B-boying started with the James Brown's 1969 "Get on the Good Foot". When on stage James Brown would dance around with such energy and almost acrobatic moves, many people began mimicking his moves, so they called it the "Good Foot". The 'Good Foot' was mainly dancing around that involved drops or spins on the floor. Thus, the beginning evolution of breaking.
During the 1970's martial arts were also very popular, so B-Boys (for the most part) incorporated martial art stunts to 'wow' the crowds. And today b-boying has evolved into a highly demanding dance physically and mentally. With massive b-boy dance competitions being held around the world, such as BOTY (Battle of the Year) in Germany and the FreeStyle Sessions.
It is important to know that the term b-boy cannot be used for an emcee, DJ or rapper. Only breakers can be called b-boys.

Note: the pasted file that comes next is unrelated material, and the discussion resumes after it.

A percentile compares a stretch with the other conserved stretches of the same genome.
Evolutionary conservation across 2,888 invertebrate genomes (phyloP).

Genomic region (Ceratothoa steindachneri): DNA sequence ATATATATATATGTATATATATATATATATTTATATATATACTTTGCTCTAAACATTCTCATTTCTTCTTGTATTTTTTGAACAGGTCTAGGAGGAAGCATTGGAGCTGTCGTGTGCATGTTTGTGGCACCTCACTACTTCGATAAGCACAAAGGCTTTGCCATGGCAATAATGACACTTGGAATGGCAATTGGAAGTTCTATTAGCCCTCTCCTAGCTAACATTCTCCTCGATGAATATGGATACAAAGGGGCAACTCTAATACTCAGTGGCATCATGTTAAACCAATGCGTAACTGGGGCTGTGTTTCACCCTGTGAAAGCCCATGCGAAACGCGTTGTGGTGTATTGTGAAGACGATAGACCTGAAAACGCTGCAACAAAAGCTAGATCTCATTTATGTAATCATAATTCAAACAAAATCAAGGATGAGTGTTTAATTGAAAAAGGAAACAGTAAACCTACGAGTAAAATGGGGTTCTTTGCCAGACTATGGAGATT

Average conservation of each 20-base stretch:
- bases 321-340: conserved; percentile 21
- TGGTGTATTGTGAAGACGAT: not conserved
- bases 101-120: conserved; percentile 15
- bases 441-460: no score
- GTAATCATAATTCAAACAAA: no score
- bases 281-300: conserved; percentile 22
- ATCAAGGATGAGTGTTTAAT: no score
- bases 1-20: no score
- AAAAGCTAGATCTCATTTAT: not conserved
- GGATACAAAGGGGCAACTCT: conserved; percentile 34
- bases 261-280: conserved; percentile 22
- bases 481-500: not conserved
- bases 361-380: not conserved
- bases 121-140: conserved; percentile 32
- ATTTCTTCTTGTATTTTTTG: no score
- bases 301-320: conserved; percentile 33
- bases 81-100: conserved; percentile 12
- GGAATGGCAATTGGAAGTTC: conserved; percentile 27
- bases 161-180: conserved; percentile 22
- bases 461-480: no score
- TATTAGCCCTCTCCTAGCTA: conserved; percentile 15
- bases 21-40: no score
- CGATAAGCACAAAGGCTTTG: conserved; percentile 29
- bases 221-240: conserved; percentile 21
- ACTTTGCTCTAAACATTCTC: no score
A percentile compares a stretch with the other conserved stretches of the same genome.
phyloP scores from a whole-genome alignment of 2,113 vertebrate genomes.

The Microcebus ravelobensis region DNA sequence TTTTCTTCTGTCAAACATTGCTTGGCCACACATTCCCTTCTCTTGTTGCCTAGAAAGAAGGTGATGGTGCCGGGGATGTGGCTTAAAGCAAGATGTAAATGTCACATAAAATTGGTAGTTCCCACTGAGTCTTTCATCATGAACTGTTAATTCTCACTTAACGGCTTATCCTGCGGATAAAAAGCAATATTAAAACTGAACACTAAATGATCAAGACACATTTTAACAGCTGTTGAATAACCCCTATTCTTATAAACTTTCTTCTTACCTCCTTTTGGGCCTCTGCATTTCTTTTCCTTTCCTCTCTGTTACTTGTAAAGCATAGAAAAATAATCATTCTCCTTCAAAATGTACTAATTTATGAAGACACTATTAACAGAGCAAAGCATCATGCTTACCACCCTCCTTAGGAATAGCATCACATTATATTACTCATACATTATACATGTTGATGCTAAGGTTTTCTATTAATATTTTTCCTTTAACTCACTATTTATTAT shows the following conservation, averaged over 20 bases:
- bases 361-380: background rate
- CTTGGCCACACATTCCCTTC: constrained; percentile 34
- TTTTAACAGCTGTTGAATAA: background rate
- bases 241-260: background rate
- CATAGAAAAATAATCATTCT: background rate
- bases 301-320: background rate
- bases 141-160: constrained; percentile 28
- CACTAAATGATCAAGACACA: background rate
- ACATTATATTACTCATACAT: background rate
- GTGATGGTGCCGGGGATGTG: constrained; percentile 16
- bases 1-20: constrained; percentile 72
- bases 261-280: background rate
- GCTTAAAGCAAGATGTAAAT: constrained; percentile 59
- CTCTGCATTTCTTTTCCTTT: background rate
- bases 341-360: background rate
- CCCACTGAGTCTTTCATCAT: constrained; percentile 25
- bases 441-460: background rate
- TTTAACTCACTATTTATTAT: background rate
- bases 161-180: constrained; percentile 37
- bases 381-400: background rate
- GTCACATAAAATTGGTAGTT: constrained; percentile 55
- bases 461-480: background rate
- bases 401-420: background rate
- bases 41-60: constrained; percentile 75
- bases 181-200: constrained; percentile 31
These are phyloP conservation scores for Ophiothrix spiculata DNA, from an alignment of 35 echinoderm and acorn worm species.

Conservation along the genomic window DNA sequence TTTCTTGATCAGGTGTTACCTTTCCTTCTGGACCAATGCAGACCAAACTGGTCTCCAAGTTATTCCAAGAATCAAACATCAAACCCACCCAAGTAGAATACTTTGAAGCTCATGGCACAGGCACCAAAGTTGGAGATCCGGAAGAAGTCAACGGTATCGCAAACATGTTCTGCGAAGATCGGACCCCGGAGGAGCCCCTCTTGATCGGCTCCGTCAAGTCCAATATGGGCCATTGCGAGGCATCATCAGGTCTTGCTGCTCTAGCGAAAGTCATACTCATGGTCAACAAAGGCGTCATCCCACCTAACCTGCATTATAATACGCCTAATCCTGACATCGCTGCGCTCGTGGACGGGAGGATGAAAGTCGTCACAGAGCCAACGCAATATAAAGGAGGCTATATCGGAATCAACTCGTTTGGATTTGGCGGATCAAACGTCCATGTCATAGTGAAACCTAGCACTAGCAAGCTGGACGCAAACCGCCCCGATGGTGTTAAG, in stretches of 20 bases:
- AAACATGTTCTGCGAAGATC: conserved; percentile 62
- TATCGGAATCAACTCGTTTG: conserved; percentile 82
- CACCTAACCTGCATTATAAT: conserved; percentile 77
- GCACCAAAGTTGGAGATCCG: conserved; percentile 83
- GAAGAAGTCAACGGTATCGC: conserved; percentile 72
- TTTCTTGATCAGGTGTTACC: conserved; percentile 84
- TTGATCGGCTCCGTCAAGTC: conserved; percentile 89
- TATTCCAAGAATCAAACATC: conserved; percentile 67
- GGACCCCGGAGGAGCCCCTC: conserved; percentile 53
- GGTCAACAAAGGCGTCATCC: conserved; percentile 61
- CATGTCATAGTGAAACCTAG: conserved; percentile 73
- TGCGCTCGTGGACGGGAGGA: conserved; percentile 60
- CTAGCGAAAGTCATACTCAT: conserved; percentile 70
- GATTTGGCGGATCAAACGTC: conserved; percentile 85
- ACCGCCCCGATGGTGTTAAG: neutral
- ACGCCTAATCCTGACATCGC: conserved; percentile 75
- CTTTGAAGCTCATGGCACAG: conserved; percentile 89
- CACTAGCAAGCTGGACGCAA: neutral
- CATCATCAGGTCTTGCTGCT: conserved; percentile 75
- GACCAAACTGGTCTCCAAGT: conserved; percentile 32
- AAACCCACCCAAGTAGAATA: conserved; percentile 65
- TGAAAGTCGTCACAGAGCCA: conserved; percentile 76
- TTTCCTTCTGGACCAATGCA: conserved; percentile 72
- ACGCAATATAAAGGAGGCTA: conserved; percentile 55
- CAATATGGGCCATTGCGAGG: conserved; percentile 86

Also b-boys do not like to be called "Break-dancers", as this was a term coined by the media in the 80's, and is not a 'true' hip-hop' phrase. Break-dancers are dancers who have no style and show their powermoves to get props from people who have no idea about breaking.
B-boy Benji has the illest powermove combos.
The saying "B-Boy" was slang for "Bottom-Boy" which was a discreat way of indicating someones sexuality (to the homosexual persuasion). Since the 60's this slang term (ironicly) became known as "break-boy" for breakdancing, however, both meanings still exist.
I was bboying.